German authorities were on the hunt Thursday for a 96-year-old German woman after she failed to appear in court and stand trial for her role in Nazi war crimes.
A former secretary for the SS Commander Paul Werner Hoppe of the Stutthof concentration camp, Irmgard Furchner, was set to face over 11,000 counts of accessory to murder that occurred during the Nazi regime between June 1943 and April 1945.
According to The Associated Press, a court statement alleged that Furchner “aided and abetted those in charge of the camp in the systematic killing of those imprisoned there between June 1943 and April 1945 in her function as a stenographer and typist in the camp commandant’s office.”
Furchner was seen leaving her care home Thursday morning, taking a taxi to a subway station. She had previously expressed that she didn’t want to show up for trial, but the statement alone wasn’t enough to consider her a flight risk.
A warrant was immediately issued for her arrest when she failed to appear at her trial in Itzehoe. It didn’t take police but a few hours to locate her after that.
The secretary of the commandant of Stutthof conc. camp was supposed to face charges today for assisting in the murder of 11,000 inmates. Instead she fled. Healthy enough to flee, healthy enough to go to jail!!
— Efraim Zuroff (@EZuroff) September 30, 2021
The head Nazi-hunter at the Simon Wiesenthal Center’s Jerusalem office, Efraim Zuroff, tweeted, “The secretary of the commandant of Stutthof [concentration] camp was supposed to face charges today for assisting in the murder of 11,000 people. Instead, she fled. Healthy enough to flee, healthy enough to go to jail!!”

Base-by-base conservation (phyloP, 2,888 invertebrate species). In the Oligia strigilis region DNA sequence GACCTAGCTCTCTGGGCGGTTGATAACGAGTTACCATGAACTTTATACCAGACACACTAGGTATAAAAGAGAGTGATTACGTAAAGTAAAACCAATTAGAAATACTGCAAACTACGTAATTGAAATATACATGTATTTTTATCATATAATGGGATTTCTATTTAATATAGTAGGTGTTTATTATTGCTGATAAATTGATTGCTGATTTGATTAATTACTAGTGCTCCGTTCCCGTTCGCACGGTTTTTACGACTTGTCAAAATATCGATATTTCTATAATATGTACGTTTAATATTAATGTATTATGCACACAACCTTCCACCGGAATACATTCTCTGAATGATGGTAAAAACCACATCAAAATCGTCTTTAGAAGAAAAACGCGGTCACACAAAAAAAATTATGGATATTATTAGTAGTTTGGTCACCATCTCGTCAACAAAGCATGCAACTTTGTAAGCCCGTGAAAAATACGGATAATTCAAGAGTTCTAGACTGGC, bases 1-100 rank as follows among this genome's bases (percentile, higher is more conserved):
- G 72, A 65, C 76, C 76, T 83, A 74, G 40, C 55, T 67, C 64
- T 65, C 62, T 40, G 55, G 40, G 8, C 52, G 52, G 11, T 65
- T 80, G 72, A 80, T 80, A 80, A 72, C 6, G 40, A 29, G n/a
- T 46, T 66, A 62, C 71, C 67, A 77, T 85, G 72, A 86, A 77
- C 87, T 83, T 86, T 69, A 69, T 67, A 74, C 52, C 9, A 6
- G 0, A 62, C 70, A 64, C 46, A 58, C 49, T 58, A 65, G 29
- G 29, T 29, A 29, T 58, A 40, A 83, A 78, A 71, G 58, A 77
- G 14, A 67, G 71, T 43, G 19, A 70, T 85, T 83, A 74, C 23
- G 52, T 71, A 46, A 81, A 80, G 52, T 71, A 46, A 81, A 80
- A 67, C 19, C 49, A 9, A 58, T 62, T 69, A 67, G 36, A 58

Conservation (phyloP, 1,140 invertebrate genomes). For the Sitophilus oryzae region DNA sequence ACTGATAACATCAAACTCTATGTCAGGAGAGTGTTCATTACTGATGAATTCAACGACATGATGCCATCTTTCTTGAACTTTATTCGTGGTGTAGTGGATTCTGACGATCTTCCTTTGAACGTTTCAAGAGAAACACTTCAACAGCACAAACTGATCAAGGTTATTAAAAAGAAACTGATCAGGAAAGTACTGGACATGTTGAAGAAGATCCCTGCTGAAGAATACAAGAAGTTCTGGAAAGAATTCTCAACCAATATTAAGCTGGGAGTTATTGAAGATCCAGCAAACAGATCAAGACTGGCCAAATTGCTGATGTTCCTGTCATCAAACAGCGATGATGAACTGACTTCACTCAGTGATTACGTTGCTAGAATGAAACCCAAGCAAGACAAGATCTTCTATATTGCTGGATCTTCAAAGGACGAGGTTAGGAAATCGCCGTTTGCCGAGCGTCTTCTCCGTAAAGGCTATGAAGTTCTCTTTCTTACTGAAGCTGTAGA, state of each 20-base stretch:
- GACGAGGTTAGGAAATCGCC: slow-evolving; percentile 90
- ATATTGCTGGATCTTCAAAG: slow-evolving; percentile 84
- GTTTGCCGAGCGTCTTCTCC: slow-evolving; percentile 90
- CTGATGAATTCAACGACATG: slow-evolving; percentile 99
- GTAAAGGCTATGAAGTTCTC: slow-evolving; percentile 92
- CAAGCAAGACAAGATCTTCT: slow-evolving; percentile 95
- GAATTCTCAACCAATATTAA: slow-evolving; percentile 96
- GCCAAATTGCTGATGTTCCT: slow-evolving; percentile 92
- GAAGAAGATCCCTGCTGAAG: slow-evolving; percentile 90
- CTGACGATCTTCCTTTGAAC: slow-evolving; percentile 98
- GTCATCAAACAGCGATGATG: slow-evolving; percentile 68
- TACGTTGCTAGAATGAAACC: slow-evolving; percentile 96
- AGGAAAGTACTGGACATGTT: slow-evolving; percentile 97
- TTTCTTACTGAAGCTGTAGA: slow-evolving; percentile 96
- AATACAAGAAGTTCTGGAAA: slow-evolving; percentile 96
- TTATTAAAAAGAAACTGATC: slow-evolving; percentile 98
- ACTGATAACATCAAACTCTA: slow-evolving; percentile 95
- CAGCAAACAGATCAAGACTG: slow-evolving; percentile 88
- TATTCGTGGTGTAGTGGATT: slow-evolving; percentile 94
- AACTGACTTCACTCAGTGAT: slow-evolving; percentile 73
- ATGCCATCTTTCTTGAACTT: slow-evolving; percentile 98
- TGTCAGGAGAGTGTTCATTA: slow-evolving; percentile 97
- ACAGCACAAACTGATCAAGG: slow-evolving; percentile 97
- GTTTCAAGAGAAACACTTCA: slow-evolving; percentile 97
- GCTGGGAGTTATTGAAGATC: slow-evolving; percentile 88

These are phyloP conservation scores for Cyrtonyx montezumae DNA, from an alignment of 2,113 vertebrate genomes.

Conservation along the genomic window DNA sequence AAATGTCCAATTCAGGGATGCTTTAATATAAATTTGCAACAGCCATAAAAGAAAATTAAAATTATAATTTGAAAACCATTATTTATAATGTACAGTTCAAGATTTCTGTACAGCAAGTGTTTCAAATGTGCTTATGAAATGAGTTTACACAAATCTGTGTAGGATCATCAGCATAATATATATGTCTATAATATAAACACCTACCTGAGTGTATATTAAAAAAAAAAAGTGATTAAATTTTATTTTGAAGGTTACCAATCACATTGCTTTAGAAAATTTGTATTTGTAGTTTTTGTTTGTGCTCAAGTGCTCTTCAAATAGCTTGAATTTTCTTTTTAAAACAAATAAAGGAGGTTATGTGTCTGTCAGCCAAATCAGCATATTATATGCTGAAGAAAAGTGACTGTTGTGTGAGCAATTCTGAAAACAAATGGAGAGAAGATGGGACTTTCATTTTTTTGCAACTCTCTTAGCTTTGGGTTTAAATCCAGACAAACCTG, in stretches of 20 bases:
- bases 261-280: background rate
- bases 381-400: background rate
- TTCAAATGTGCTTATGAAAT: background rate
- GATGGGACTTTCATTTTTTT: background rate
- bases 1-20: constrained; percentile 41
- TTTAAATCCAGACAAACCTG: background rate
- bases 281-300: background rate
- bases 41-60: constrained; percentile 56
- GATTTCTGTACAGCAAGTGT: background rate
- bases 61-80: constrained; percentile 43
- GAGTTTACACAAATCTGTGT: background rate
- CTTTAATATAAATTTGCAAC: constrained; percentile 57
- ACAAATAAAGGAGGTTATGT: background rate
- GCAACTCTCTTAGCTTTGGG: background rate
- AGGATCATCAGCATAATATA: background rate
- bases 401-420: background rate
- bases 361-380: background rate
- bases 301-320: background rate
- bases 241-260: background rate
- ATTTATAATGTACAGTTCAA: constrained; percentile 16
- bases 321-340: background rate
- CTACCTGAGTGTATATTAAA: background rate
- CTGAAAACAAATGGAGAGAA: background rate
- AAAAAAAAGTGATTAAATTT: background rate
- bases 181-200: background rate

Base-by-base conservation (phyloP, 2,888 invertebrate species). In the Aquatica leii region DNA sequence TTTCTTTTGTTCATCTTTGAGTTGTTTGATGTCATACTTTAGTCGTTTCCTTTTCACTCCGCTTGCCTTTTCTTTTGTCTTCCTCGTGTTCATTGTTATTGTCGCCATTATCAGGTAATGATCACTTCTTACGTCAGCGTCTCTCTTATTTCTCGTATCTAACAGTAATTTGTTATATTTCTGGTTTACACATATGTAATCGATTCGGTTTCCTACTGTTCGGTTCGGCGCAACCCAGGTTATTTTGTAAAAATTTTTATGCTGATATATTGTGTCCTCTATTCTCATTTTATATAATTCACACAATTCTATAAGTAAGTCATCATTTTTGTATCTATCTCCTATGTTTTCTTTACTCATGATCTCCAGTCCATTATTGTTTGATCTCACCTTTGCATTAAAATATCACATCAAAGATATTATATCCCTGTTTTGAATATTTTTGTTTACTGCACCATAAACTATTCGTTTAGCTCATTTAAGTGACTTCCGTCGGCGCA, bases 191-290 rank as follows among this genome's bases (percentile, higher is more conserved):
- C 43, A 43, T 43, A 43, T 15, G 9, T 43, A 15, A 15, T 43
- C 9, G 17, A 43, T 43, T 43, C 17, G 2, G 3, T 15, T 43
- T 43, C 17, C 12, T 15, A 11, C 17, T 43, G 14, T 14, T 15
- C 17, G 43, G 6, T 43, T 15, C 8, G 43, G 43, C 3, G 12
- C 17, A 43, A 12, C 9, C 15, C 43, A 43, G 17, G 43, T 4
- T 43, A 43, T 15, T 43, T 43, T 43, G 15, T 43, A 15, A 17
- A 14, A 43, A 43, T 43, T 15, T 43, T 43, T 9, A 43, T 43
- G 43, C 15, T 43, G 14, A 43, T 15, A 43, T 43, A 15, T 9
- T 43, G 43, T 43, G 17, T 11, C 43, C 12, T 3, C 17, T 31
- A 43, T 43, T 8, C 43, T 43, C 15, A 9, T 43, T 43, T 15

Furchner is the first woman to stand trial in decades for her role in the Third Reich. She is being tried in juvenile court because she was less than 21 years of age when the crimes occurred.
According to attorney Christoph Rueckel, Furchner “handled all the correspondence” for camp commander Hoppe. Rueckel represents survivors of the Shoah who are party in the case.
Rueckel told public broadcaster NDR, “She typed out the deportation and execution commands” at his dictation and initialed each message herself.
Furchner’s attorneys argue that it is possible that she was “screened off” from what was going on, simply fulfilling the role of secretary while unaware of the tragedies occurring around her.
“My client worked in the midst of SS men who were experienced in violence — however, does that mean she shared their state of knowledge? That is not necessarily obvious,” expressed her attorney Wolf Molkentin.
Furchner’s next scheduled hearing is October 19.